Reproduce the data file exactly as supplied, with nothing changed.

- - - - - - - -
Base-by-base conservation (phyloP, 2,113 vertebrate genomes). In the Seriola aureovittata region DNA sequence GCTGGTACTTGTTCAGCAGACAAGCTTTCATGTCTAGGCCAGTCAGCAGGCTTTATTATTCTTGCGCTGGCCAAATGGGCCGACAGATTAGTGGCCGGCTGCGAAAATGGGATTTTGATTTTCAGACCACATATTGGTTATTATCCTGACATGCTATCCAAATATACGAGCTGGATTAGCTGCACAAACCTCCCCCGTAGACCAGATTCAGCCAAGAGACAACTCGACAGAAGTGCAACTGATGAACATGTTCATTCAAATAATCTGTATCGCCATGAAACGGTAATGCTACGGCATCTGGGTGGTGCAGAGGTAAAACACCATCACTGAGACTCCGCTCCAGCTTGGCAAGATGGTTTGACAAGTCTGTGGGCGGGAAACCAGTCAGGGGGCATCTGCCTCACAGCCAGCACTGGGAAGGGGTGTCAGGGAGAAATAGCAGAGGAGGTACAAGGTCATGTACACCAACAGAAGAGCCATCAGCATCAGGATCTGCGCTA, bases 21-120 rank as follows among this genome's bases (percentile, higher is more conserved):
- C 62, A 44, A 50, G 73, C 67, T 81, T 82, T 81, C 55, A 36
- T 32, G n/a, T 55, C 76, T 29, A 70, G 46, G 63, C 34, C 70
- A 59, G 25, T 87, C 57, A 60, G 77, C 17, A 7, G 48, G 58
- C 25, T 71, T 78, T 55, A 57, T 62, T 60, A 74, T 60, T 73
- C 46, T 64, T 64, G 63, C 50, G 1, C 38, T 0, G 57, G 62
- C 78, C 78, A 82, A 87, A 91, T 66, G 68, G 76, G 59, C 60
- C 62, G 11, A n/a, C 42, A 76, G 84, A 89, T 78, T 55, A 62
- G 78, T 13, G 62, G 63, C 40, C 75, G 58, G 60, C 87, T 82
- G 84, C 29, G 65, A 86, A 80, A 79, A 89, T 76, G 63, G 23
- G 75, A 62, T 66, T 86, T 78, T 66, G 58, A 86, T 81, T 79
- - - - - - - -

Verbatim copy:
Base-by-base conservation (phyloP, 2,113 vertebrate genomes). In the Seriola aureovittata region DNA sequence GCTGGTACTTGTTCAGCAGACAAGCTTTCATGTCTAGGCCAGTCAGCAGGCTTTATTATTCTTGCGCTGGCCAAATGGGCCGACAGATTAGTGGCCGGCTGCGAAAATGGGATTTTGATTTTCAGACCACATATTGGTTATTATCCTGACATGCTATCCAAATATACGAGCTGGATTAGCTGCACAAACCTCCCCCGTAGACCAGATTCAGCCAAGAGACAACTCGACAGAAGTGCAACTGATGAACATGTTCATTCAAATAATCTGTATCGCCATGAAACGGTAATGCTACGGCATCTGGGTGGTGCAGAGGTAAAACACCATCACTGAGACTCCGCTCCAGCTTGGCAAGATGGTTTGACAAGTCTGTGGGCGGGAAACCAGTCAGGGGGCATCTGCCTCACAGCCAGCACTGGGAAGGGGTGTCAGGGAGAAATAGCAGAGGAGGTACAAGGTCATGTACACCAACAGAAGAGCCATCAGCATCAGGATCTGCGCTA, bases 21-120 rank as follows among this genome's bases (percentile, higher is more conserved):
- C 62, A 44, A 50, G 73, C 67, T 81, T 82, T 81, C 55, A 36
- T 32, G n/a, T 55, C 76, T 29, A 70, G 46, G 63, C 34, C 70
- A 59, G 25, T 87, C 57, A 60, G 77, C 17, A 7, G 48, G 58
- C 25, T 71, T 78, T 55, A 57, T 62, T 60, A 74, T 60, T 73
- C 46, T 64, T 64, G 63, C 50, G 1, C 38, T 0, G 57, G 62
- C 78, C 78, A 82, A 87, A 91, T 66, G 68, G 76, G 59, C 60
- C 62, G 11, A n/a, C 42, A 76, G 84, A 89, T 78, T 55, A 62
- G 78, T 13, G 62, G 63, C 40, C 75, G 58, G 60, C 87, T 82
- G 84, C 29, G 65, A 86, A 80, A 79, A 89, T 76, G 63, G 23
- G 75, A 62, T 66, T 86, T 78, T 66, G 58, A 86, T 81, T 79